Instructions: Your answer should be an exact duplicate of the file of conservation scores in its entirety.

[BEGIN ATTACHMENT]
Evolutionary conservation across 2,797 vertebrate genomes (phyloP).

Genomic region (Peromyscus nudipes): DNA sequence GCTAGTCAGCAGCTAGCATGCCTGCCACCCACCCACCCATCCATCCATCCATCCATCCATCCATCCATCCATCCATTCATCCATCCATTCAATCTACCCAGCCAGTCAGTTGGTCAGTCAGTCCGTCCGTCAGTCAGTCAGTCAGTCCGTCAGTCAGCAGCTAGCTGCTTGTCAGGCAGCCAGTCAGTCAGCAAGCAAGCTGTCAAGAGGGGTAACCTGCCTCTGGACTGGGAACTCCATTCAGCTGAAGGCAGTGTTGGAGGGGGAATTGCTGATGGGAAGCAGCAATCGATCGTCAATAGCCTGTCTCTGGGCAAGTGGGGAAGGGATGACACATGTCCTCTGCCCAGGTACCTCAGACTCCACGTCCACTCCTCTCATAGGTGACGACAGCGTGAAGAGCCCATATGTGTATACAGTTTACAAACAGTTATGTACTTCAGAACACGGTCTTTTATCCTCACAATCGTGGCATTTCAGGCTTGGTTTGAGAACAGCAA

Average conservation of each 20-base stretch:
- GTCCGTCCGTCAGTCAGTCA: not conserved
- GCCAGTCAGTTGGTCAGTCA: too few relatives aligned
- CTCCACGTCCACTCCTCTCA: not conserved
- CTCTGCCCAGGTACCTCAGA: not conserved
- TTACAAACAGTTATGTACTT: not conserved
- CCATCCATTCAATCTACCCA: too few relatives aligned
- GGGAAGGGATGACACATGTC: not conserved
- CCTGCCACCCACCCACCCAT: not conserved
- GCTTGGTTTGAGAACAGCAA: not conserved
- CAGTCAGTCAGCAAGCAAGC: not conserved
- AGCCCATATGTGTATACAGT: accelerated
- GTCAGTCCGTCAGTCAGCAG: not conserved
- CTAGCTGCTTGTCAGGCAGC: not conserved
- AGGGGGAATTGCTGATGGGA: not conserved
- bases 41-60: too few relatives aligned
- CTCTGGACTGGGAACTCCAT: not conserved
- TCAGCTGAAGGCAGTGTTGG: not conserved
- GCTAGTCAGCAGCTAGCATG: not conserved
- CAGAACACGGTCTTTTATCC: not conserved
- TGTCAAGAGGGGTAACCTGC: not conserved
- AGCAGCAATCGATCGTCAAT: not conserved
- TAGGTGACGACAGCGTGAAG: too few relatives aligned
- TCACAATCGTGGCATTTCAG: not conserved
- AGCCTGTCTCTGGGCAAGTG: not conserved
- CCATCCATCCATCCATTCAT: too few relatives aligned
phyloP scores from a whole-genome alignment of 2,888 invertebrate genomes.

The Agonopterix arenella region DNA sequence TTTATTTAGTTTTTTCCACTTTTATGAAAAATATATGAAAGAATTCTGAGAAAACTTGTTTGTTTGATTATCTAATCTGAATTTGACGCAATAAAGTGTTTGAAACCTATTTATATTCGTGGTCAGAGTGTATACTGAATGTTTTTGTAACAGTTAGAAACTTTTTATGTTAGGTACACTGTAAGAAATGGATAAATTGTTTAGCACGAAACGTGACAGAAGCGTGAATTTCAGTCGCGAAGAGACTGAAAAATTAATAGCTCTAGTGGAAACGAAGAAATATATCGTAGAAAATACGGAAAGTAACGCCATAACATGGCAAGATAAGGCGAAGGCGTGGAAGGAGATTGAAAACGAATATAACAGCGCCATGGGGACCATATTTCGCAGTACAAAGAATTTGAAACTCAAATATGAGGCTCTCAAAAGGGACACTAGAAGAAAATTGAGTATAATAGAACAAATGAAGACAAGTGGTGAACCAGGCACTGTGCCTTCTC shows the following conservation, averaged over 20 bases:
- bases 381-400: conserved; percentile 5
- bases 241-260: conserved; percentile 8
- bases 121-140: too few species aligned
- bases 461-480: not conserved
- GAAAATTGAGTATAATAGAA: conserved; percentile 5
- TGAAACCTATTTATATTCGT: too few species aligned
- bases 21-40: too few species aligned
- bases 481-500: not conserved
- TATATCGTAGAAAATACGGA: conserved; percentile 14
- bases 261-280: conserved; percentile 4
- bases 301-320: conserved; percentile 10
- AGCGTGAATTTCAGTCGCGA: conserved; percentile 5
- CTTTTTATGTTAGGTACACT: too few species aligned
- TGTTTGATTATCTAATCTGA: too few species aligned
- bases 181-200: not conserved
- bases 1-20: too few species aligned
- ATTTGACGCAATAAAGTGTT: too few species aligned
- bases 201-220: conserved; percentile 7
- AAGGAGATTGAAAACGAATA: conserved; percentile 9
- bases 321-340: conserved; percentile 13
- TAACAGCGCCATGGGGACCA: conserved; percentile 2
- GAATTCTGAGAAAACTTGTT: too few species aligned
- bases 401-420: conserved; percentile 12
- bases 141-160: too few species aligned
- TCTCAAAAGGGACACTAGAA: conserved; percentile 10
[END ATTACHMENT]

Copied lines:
Evolutionary conservation across 2,797 vertebrate genomes (phyloP).

Genomic region (Peromyscus nudipes): DNA sequence GCTAGTCAGCAGCTAGCATGCCTGCCACCCACCCACCCATCCATCCATCCATCCATCCATCCATCCATCCATCCATTCATCCATCCATTCAATCTACCCAGCCAGTCAGTTGGTCAGTCAGTCCGTCCGTCAGTCAGTCAGTCAGTCCGTCAGTCAGCAGCTAGCTGCTTGTCAGGCAGCCAGTCAGTCAGCAAGCAAGCTGTCAAGAGGGGTAACCTGCCTCTGGACTGGGAACTCCATTCAGCTGAAGGCAGTGTTGGAGGGGGAATTGCTGATGGGAAGCAGCAATCGATCGTCAATAGCCTGTCTCTGGGCAAGTGGGGAAGGGATGACACATGTCCTCTGCCCAGGTACCTCAGACTCCACGTCCACTCCTCTCATAGGTGACGACAGCGTGAAGAGCCCATATGTGTATACAGTTTACAAACAGTTATGTACTTCAGAACACGGTCTTTTATCCTCACAATCGTGGCATTTCAGGCTTGGTTTGAGAACAGCAA

Average conservation of each 20-base stretch:
- GTCCGTCCGTCAGTCAGTCA: not conserved
- GCCAGTCAGTTGGTCAGTCA: too few relatives aligned
- CTCCACGTCCACTCCTCTCA: not conserved
- CTCTGCCCAGGTACCTCAGA: not conserved
- TTACAAACAGTTATGTACTT: not conserved
- CCATCCATTCAATCTACCCA: too few relatives aligned
- GGGAAGGGATGACACATGTC: not conserved
- CCTGCCACCCACCCACCCAT: not conserved
- GCTTGGTTTGAGAACAGCAA: not conserved
- CAGTCAGTCAGCAAGCAAGC: not conserved
- AGCCCATATGTGTATACAGT: accelerated
- GTCAGTCCGTCAGTCAGCAG: not conserved
- CTAGCTGCTTGTCAGGCAGC: not conserved
- AGGGGGAATTGCTGATGGGA: not conserved
- bases 41-60: too few relatives aligned
- CTCTGGACTGGGAACTCCAT: not conserved
- TCAGCTGAAGGCAGTGTTGG: not conserved
- GCTAGTCAGCAGCTAGCATG: not conserved
- CAGAACACGGTCTTTTATCC: not conserved
- TGTCAAGAGGGGTAACCTGC: not conserved
- AGCAGCAATCGATCGTCAAT: not conserved
- TAGGTGACGACAGCGTGAAG: too few relatives aligned
- TCACAATCGTGGCATTTCAG: not conserved
- AGCCTGTCTCTGGGCAAGTG: not conserved
- CCATCCATCCATCCATTCAT: too few relatives aligned
phyloP scores from a whole-genome alignment of 2,888 invertebrate genomes.

The Agonopterix arenella region DNA sequence TTTATTTAGTTTTTTCCACTTTTATGAAAAATATATGAAAGAATTCTGAGAAAACTTGTTTGTTTGATTATCTAATCTGAATTTGACGCAATAAAGTGTTTGAAACCTATTTATATTCGTGGTCAGAGTGTATACTGAATGTTTTTGTAACAGTTAGAAACTTTTTATGTTAGGTACACTGTAAGAAATGGATAAATTGTTTAGCACGAAACGTGACAGAAGCGTGAATTTCAGTCGCGAAGAGACTGAAAAATTAATAGCTCTAGTGGAAACGAAGAAATATATCGTAGAAAATACGGAAAGTAACGCCATAACATGGCAAGATAAGGCGAAGGCGTGGAAGGAGATTGAAAACGAATATAACAGCGCCATGGGGACCATATTTCGCAGTACAAAGAATTTGAAACTCAAATATGAGGCTCTCAAAAGGGACACTAGAAGAAAATTGAGTATAATAGAACAAATGAAGACAAGTGGTGAACCAGGCACTGTGCCTTCTC shows the following conservation, averaged over 20 bases:
- bases 381-400: conserved; percentile 5
- bases 241-260: conserved; percentile 8
- bases 121-140: too few species aligned
- bases 461-480: not conserved
- GAAAATTGAGTATAATAGAA: conserved; percentile 5
- TGAAACCTATTTATATTCGT: too few species aligned
- bases 21-40: too few species aligned
- bases 481-500: not conserved
- TATATCGTAGAAAATACGGA: conserved; percentile 14
- bases 261-280: conserved; percentile 4
- bases 301-320: conserved; percentile 10
- AGCGTGAATTTCAGTCGCGA: conserved; percentile 5
- CTTTTTATGTTAGGTACACT: too few species aligned
- TGTTTGATTATCTAATCTGA: too few species aligned
- bases 181-200: not conserved
- bases 1-20: too few species aligned
- ATTTGACGCAATAAAGTGTT: too few species aligned
- bases 201-220: conserved; percentile 7
- AAGGAGATTGAAAACGAATA: conserved; percentile 9
- bases 321-340: conserved; percentile 13
- TAACAGCGCCATGGGGACCA: conserved; percentile 2
- GAATTCTGAGAAAACTTGTT: too few species aligned
- bases 401-420: conserved; percentile 12
- bases 141-160: too few species aligned
- TCTCAAAAGGGACACTAGAA: conserved; percentile 10